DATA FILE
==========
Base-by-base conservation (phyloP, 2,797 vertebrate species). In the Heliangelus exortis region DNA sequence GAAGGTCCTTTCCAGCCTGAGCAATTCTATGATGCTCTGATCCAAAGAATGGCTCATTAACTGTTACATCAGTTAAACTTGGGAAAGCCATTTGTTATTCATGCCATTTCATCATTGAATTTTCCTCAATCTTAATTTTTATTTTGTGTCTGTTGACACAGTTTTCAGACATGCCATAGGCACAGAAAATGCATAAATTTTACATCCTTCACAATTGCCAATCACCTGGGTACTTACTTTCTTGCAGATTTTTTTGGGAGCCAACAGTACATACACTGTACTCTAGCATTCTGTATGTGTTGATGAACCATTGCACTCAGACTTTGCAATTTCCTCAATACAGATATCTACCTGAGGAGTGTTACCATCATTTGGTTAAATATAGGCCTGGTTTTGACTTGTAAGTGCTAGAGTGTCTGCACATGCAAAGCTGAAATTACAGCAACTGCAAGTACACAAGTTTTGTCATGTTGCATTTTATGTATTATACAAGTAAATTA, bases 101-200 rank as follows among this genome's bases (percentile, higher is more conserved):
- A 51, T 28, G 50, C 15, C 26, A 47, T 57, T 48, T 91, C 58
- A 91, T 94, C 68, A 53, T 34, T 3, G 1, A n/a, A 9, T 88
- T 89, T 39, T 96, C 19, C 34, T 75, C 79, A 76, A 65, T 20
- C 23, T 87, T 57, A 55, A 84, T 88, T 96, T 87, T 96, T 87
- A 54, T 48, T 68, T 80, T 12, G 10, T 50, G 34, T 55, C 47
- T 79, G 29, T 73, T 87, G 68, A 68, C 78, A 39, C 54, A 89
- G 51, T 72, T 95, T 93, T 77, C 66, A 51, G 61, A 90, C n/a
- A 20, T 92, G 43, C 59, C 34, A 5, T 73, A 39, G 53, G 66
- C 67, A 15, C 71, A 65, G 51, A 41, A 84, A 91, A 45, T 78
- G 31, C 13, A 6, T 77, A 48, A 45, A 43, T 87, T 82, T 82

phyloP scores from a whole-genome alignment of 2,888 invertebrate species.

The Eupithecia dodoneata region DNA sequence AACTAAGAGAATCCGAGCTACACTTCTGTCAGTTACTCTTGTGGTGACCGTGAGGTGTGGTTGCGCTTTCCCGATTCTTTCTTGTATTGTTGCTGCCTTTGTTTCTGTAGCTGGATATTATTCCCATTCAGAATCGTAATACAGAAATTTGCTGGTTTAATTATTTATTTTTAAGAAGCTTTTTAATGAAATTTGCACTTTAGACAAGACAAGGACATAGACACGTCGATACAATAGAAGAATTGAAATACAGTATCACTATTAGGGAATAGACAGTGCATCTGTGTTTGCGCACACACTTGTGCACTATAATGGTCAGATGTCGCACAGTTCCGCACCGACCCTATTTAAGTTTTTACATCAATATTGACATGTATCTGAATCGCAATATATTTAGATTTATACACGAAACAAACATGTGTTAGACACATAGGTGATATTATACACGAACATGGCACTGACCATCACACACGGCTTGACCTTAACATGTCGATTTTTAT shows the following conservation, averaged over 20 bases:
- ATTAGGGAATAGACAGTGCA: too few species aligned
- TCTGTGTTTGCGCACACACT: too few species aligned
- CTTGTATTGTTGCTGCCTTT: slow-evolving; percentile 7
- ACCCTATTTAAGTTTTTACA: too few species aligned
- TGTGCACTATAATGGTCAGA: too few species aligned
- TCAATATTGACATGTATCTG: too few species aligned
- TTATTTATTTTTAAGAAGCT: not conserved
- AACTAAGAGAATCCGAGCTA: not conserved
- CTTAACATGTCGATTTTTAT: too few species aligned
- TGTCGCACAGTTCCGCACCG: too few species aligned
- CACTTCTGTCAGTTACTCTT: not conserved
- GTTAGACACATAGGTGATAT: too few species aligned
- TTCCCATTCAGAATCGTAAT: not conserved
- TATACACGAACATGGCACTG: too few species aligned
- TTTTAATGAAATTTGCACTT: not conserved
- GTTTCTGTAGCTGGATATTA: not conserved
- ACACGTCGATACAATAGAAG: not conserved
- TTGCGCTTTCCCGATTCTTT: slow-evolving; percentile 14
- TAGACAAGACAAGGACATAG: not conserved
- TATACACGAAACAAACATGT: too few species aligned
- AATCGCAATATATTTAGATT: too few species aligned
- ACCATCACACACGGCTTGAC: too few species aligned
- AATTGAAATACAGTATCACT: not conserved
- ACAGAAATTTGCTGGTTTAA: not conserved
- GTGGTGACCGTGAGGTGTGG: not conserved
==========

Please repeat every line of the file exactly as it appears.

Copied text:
Base-by-base conservation (phyloP, 2,797 vertebrate species). In the Heliangelus exortis region DNA sequence GAAGGTCCTTTCCAGCCTGAGCAATTCTATGATGCTCTGATCCAAAGAATGGCTCATTAACTGTTACATCAGTTAAACTTGGGAAAGCCATTTGTTATTCATGCCATTTCATCATTGAATTTTCCTCAATCTTAATTTTTATTTTGTGTCTGTTGACACAGTTTTCAGACATGCCATAGGCACAGAAAATGCATAAATTTTACATCCTTCACAATTGCCAATCACCTGGGTACTTACTTTCTTGCAGATTTTTTTGGGAGCCAACAGTACATACACTGTACTCTAGCATTCTGTATGTGTTGATGAACCATTGCACTCAGACTTTGCAATTTCCTCAATACAGATATCTACCTGAGGAGTGTTACCATCATTTGGTTAAATATAGGCCTGGTTTTGACTTGTAAGTGCTAGAGTGTCTGCACATGCAAAGCTGAAATTACAGCAACTGCAAGTACACAAGTTTTGTCATGTTGCATTTTATGTATTATACAAGTAAATTA, bases 101-200 rank as follows among this genome's bases (percentile, higher is more conserved):
- A 51, T 28, G 50, C 15, C 26, A 47, T 57, T 48, T 91, C 58
- A 91, T 94, C 68, A 53, T 34, T 3, G 1, A n/a, A 9, T 88
- T 89, T 39, T 96, C 19, C 34, T 75, C 79, A 76, A 65, T 20
- C 23, T 87, T 57, A 55, A 84, T 88, T 96, T 87, T 96, T 87
- A 54, T 48, T 68, T 80, T 12, G 10, T 50, G 34, T 55, C 47
- T 79, G 29, T 73, T 87, G 68, A 68, C 78, A 39, C 54, A 89
- G 51, T 72, T 95, T 93, T 77, C 66, A 51, G 61, A 90, C n/a
- A 20, T 92, G 43, C 59, C 34, A 5, T 73, A 39, G 53, G 66
- C 67, A 15, C 71, A 65, G 51, A 41, A 84, A 91, A 45, T 78
- G 31, C 13, A 6, T 77, A 48, A 45, A 43, T 87, T 82, T 82

phyloP scores from a whole-genome alignment of 2,888 invertebrate species.

The Eupithecia dodoneata region DNA sequence AACTAAGAGAATCCGAGCTACACTTCTGTCAGTTACTCTTGTGGTGACCGTGAGGTGTGGTTGCGCTTTCCCGATTCTTTCTTGTATTGTTGCTGCCTTTGTTTCTGTAGCTGGATATTATTCCCATTCAGAATCGTAATACAGAAATTTGCTGGTTTAATTATTTATTTTTAAGAAGCTTTTTAATGAAATTTGCACTTTAGACAAGACAAGGACATAGACACGTCGATACAATAGAAGAATTGAAATACAGTATCACTATTAGGGAATAGACAGTGCATCTGTGTTTGCGCACACACTTGTGCACTATAATGGTCAGATGTCGCACAGTTCCGCACCGACCCTATTTAAGTTTTTACATCAATATTGACATGTATCTGAATCGCAATATATTTAGATTTATACACGAAACAAACATGTGTTAGACACATAGGTGATATTATACACGAACATGGCACTGACCATCACACACGGCTTGACCTTAACATGTCGATTTTTAT shows the following conservation, averaged over 20 bases:
- ATTAGGGAATAGACAGTGCA: too few species aligned
- TCTGTGTTTGCGCACACACT: too few species aligned
- CTTGTATTGTTGCTGCCTTT: slow-evolving; percentile 7
- ACCCTATTTAAGTTTTTACA: too few species aligned
- TGTGCACTATAATGGTCAGA: too few species aligned
- TCAATATTGACATGTATCTG: too few species aligned
- TTATTTATTTTTAAGAAGCT: not conserved
- AACTAAGAGAATCCGAGCTA: not conserved
- CTTAACATGTCGATTTTTAT: too few species aligned
- TGTCGCACAGTTCCGCACCG: too few species aligned
- CACTTCTGTCAGTTACTCTT: not conserved
- GTTAGACACATAGGTGATAT: too few species aligned
- TTCCCATTCAGAATCGTAAT: not conserved
- TATACACGAACATGGCACTG: too few species aligned
- TTTTAATGAAATTTGCACTT: not conserved
- GTTTCTGTAGCTGGATATTA: not conserved
- ACACGTCGATACAATAGAAG: not conserved
- TTGCGCTTTCCCGATTCTTT: slow-evolving; percentile 14
- TAGACAAGACAAGGACATAG: not conserved
- TATACACGAAACAAACATGT: too few species aligned
- AATCGCAATATATTTAGATT: too few species aligned
- ACCATCACACACGGCTTGAC: too few species aligned
- AATTGAAATACAGTATCACT: not conserved
- ACAGAAATTTGCTGGTTTAA: not conserved
- GTGGTGACCGTGAGGTGTGG: not conserved